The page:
NM11-00366_FC01

______________________ Jeffrey Lake Special Master Southwest Support Group 20 First Plaza NW, Suite #20 Albuquerque, NM 87102


B6 Friday, October 7, 2011 045. Employment Opportunities

045. Employment Opportunities

PART-TIME RECEPTIONIST: Immediate opening 25-30 hours per week. Send resume to PO Box 1897, Unit 217, Roswell, NM 88202. DRIVERS Coastal Transport is hiring Drivers at our Satellite Terminal in Roswell with Class (A) CDL. (X) Endorsement Must be 23 yrs Old with 1 Yr Tractor Trailer experience. Home every day! Scheduled Days Off, $2000 sign on bonus. For more Information call 1-877-297-7300 2408 N. Industrial Artesia, NM.

Avon, Buy/Sell. Christmas around the corner. $10 to start Sandy 317-5079 ISR EASTERN NEW MEXICO UNIVERSITY: Assistant Professor of English: Writing. Jobs located in Portales, NM. Job announcement/online application: www.agency.governmentjobs. com/enmu

575-562-2115 AAA/EO/ Title IX Employer.

DRIVERS WANTED for medical courier positions. Positions starts at $8 per hour. Applicants must have excellent driving record. Send a copy of driving record and resume to PO Box 716 Roswell, NM 88202.

Opportunities available in Forensic Healthcare for LTN and EMT’s at Chaves County Detention Center. Various shifts, Full & Part time positions available. Apply 3701 S. Atkinson, Roswell.

FRONT DESK and housekeepers needed. Apply in person at 2803 W. 2nd, Roadway Inn.

ROSWELL INDEPENDENT oil & gas company looking for accountant. Position will include accounts payable, accounts receivable, joint interest payable, revenue distribution, monthly bookkeeping and financial statements. • Must be proficient in Microsoft Excel and Word. • The successful candidate will be organized with strong oral and written communication skills. Analytical skills are a must. • Must be detailed oriented. • Oil and gas experience a plus. Competitive salary and benefits package available with this growing company. Submit resume to Oil & Gas Accountant, P.O. Box 1897, Roswell, NM 88202-1897. Unit #282.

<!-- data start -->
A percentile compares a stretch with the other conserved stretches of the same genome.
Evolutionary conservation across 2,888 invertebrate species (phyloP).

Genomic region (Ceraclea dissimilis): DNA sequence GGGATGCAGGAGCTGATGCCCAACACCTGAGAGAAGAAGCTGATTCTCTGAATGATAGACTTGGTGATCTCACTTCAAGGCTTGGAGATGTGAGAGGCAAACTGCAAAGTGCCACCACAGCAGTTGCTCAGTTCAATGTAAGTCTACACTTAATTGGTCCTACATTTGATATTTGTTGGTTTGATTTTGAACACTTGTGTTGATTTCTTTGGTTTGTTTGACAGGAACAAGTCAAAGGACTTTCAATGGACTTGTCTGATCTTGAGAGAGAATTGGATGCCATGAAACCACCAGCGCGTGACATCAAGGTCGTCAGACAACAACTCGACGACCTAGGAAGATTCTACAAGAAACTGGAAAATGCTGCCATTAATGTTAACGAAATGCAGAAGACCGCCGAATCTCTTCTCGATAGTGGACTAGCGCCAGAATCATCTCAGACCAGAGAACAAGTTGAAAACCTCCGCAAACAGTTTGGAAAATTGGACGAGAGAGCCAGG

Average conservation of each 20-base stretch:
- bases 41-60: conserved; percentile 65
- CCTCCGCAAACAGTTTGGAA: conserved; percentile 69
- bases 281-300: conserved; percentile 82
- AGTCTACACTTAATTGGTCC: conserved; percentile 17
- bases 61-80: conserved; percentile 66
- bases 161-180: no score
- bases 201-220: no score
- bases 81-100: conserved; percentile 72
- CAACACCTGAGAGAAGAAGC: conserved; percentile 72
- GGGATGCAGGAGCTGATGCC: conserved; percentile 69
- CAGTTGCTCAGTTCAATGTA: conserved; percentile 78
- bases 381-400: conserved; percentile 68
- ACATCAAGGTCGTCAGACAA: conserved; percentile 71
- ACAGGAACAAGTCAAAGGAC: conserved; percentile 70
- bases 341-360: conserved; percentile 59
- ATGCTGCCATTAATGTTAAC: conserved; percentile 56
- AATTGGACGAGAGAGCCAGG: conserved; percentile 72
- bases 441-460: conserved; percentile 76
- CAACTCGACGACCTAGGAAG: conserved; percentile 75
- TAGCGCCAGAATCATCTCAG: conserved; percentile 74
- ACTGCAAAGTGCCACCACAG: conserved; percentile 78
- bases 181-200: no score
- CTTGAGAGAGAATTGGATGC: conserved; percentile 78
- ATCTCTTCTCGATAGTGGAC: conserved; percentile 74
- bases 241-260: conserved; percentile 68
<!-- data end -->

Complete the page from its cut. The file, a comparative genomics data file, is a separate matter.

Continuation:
BEST WESTERN Sally Port is now hiring for Bartender & Cocktail waitresses. Exp. preferred. Please apply at 2000 N. Main, no phone calls.

DRIVERS needed in Hobbs, Artesia, and Carlsbad - CDL with Tanker Endorsement and good driving record required. Competitive salary and benefits. EEO. Apply at Standard Energy Services: • HOBBS - 816 W. County Road, Hobbs, NM; 575-393-8352 • CARLSBAD - 1708 E. Green, Carlsbad, NM; 575-234-2872 • ARTESIA - Call Brad @ 575-631-5927

Best Western Sally Port is now hiring for Maintenance. Experience preferred but not necessary. Please apply within 2000 N. Main, no phone calls.

045. Employment Opportunities

THE ROSWELL Daily Record is now accepting applications for the position of: OUTSIDE SALES The ideal candidate must possess excellent customer service skills, superior organizational skills and a strong work ethic. Experience or background in advertising also helpful. Must be computer literate. This is a full time position. Interested Applicants please send resume & references to: ROSWELL DAILY RECORD Attn: Kim Gordon, 2301 N. Main, Roswell, NM 88201 or e-mail to: kim.gordon@ roswell-record.com NO PHONE CALLS PLEASE! SERIOUS PEOPLE wanted to Work From Home using a computer Up to $1500-$5000 PT/FT Free info www.DreamAAAglobal.com HIRING FOR Housekeeping, PT, also FT. $7.50/hr. Budget Inn North, 2101 N. Main St. For Information call 623-6050 ROSWELL HYUNDAI is NOW HIRING due to MILLION DOLLAR RENOVATION - Roswell Hyundai is expanding and we are in immediate need of salespeople. Applicants should be courteous professionals and have an outgoing personality. We hire for attitude and train for skill. Experience preferred, not required. We offer an excellent benefit package including HEALTH, DENTAL, VISION, 401k and PAID VACATION. We are an EOE; all applicants must pass a drug test. Please apply in person at Roswell Hyundai 1909 W. 2nd St. Ask for Jacob.

3 LINES OR LESS . . . ONLY $ 68 9 NO REFUNDS • Published 6 Consecutive Days

• Ads posted online at no extra cost

(includes tax)

MAIL AD WITH PAYMENT OR FAX WITH CREDIT CARD NUMBER Call (575) 622-7710 #45 --- 625-0421 Fax 2301 N. Main TO BUY-SELL-RENT-TRADE ANY AND EVERYTHING

CLASSIFICATION

PUBLISH THIS AD STARTING DATE ENDING DATE

SEND TO: Roswell Daily Record, Classified Department, P.O. Box 1897, Roswell, N.M. 88202 WE ACCEPT: 







EXPIRES ________

Card # __________________ 3 Digit # (ON BACK OF CARD)________ NAME ____________________________________________ ADDRESS _________________________________________ PHONE ___________________________________________

WORD AD DEADLINE To Place or Cancel an Ad

COMMERCIAL ACCOUNT . . . . . . . . . . . . . . . . . . . . . . . . . . . . . . . . . . . . .NOON SATURDAY . . . . . . . . . . . . . . . . . . . . . . . . . . . . . . . . . . . . . . . .FRIDAY, 2:00 PM SUNDAY . . . . . . . . . . . . . . . . . . . . . . . . . . . . . . . . . . . . . . . . . .FRIDAY, 2:00 PM TUESDAY . . . . . . . . . . . . . . . . . . . . . . . . . . . . . . . . . . . . . . . .MONDAY, 2:00 PM WEDNESDAY . . . . . . . . . . . . . . . . . . . . . . . . . . . . . . . . . . . .TUESDAY, 2:00 PM THURSDAY . . . . . . . . . . . . . . . . . . . . . . . . . . . . . . . . . . .WEDNESDAY, 2:00 PM FRIDAY . . . . . . . . . . . . . . . . . . . . . . . . . . . . . . . . . . . . . . . .THURSDAY, 2:00 PM